On Fri, Aug 29, 2003 at 05:13:52PM +0200, Alexander Priem wrote:
> Well, the intention is to hold every record that ever existed in the table.
> Therefore, records do not get deleted, but they get a date in the
> deleteddate field. This way, we can track what changes were made to the
> table(s).
> So if a record gets 'deleted', the field 'deleted' is set to today's date.
> If a record gets 'updated', a new record is made containing the new data,
> and the old record is marked as 'deleted'.
> So the percentage of 'deleted' records will grow with time, if you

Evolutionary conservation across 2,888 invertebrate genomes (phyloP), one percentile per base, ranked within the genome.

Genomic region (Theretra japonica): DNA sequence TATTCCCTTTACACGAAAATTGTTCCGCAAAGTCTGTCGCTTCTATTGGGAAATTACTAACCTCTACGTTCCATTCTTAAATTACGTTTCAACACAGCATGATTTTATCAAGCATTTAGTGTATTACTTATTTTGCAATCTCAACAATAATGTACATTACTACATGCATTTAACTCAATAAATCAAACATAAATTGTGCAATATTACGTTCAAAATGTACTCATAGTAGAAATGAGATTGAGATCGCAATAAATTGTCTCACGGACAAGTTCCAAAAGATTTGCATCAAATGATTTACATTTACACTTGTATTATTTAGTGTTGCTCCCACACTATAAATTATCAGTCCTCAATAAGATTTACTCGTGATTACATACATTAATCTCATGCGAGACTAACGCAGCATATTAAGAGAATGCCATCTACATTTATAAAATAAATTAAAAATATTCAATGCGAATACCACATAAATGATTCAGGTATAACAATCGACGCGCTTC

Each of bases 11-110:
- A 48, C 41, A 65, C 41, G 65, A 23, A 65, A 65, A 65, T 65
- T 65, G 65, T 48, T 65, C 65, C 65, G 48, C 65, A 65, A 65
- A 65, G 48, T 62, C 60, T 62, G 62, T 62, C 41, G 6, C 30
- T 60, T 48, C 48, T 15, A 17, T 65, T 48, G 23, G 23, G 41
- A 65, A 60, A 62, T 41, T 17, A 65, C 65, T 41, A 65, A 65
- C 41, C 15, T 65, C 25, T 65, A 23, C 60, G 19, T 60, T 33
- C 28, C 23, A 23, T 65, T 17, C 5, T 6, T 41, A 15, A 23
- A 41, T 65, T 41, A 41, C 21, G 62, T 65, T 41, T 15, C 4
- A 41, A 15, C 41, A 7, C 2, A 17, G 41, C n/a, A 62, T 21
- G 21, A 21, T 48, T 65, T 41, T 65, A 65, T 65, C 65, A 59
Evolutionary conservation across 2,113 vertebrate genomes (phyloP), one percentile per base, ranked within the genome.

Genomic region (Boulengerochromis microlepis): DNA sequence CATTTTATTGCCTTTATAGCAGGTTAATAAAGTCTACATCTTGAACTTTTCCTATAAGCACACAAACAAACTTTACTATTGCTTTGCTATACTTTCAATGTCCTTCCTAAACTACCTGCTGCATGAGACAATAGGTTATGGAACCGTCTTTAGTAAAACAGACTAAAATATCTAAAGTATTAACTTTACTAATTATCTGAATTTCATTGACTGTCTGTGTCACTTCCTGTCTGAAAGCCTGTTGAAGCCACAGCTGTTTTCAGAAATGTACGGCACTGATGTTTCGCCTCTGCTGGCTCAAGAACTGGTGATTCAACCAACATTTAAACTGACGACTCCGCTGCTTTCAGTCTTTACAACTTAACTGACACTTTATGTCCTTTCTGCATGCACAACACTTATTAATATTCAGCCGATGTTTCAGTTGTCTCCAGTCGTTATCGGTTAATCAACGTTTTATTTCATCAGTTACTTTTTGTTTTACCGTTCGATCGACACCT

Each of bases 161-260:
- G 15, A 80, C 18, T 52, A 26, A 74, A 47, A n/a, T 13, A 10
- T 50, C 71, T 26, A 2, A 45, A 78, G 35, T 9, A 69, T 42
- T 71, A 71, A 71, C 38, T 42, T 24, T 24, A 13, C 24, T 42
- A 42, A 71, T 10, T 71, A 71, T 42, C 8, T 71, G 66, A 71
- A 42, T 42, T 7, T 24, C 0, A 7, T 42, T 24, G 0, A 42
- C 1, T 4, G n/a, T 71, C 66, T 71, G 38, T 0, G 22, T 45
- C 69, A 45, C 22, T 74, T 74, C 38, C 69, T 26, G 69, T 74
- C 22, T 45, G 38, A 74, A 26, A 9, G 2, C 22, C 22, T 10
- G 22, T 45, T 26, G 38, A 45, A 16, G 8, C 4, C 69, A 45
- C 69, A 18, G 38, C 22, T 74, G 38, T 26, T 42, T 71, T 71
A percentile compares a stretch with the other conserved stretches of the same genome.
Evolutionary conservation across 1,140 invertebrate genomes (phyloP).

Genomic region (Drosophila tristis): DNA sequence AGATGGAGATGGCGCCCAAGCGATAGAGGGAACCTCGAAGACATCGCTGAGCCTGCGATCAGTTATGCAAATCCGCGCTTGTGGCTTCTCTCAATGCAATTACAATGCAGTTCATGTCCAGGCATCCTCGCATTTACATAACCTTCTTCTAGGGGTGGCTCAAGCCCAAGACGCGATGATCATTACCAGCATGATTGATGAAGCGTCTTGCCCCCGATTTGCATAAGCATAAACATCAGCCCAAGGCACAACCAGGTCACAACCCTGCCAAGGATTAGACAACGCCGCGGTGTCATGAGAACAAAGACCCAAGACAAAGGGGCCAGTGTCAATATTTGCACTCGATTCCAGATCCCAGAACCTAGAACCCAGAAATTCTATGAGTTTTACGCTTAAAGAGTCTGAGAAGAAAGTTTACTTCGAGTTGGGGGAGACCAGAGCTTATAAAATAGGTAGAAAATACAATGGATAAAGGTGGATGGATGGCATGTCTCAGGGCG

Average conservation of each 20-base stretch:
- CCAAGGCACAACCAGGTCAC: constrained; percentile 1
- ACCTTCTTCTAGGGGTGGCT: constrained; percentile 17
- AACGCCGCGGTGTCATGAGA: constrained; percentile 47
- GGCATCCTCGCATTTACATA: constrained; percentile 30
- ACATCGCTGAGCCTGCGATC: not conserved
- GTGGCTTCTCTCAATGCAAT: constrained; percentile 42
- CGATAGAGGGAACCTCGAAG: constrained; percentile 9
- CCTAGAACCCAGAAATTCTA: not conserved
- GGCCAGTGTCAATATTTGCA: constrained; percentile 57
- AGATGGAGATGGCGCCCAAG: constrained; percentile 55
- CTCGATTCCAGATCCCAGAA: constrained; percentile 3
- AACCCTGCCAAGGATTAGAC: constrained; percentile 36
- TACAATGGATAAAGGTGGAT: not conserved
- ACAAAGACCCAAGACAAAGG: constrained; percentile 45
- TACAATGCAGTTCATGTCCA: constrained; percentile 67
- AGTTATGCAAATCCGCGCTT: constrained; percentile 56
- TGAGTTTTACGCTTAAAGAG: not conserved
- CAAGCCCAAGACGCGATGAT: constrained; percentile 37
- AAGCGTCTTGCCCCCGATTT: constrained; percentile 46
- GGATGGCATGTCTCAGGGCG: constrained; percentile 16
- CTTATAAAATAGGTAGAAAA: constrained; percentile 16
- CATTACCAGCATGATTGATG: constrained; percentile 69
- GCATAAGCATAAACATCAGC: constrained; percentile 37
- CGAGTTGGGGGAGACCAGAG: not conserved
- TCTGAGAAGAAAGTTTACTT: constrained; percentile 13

> understand what I mean.

Did you consider a two table implimentation.  1 table "live_table"
containing the non-deleted records, a second table "deleted_table"
containing the deleted records, along with the "deleted_date" field.  Keep
the two in sync column type/number wise, and use a before delete trigger
function on "live_table" to actually insert a copy of the deleted row plus
"deleted_date" into "deleted_table" before performing the delete on

You could also use a before update trigger to keep old copies of updated
records in the same way.

Then you would only incur the performance loss of scanning/etc. the deleted
records when you actually need to pull up deleted plus live records.

---------------------------(end of broadcast)---------------------------
TIP 6: Have you searched our list archives?


Reply via email to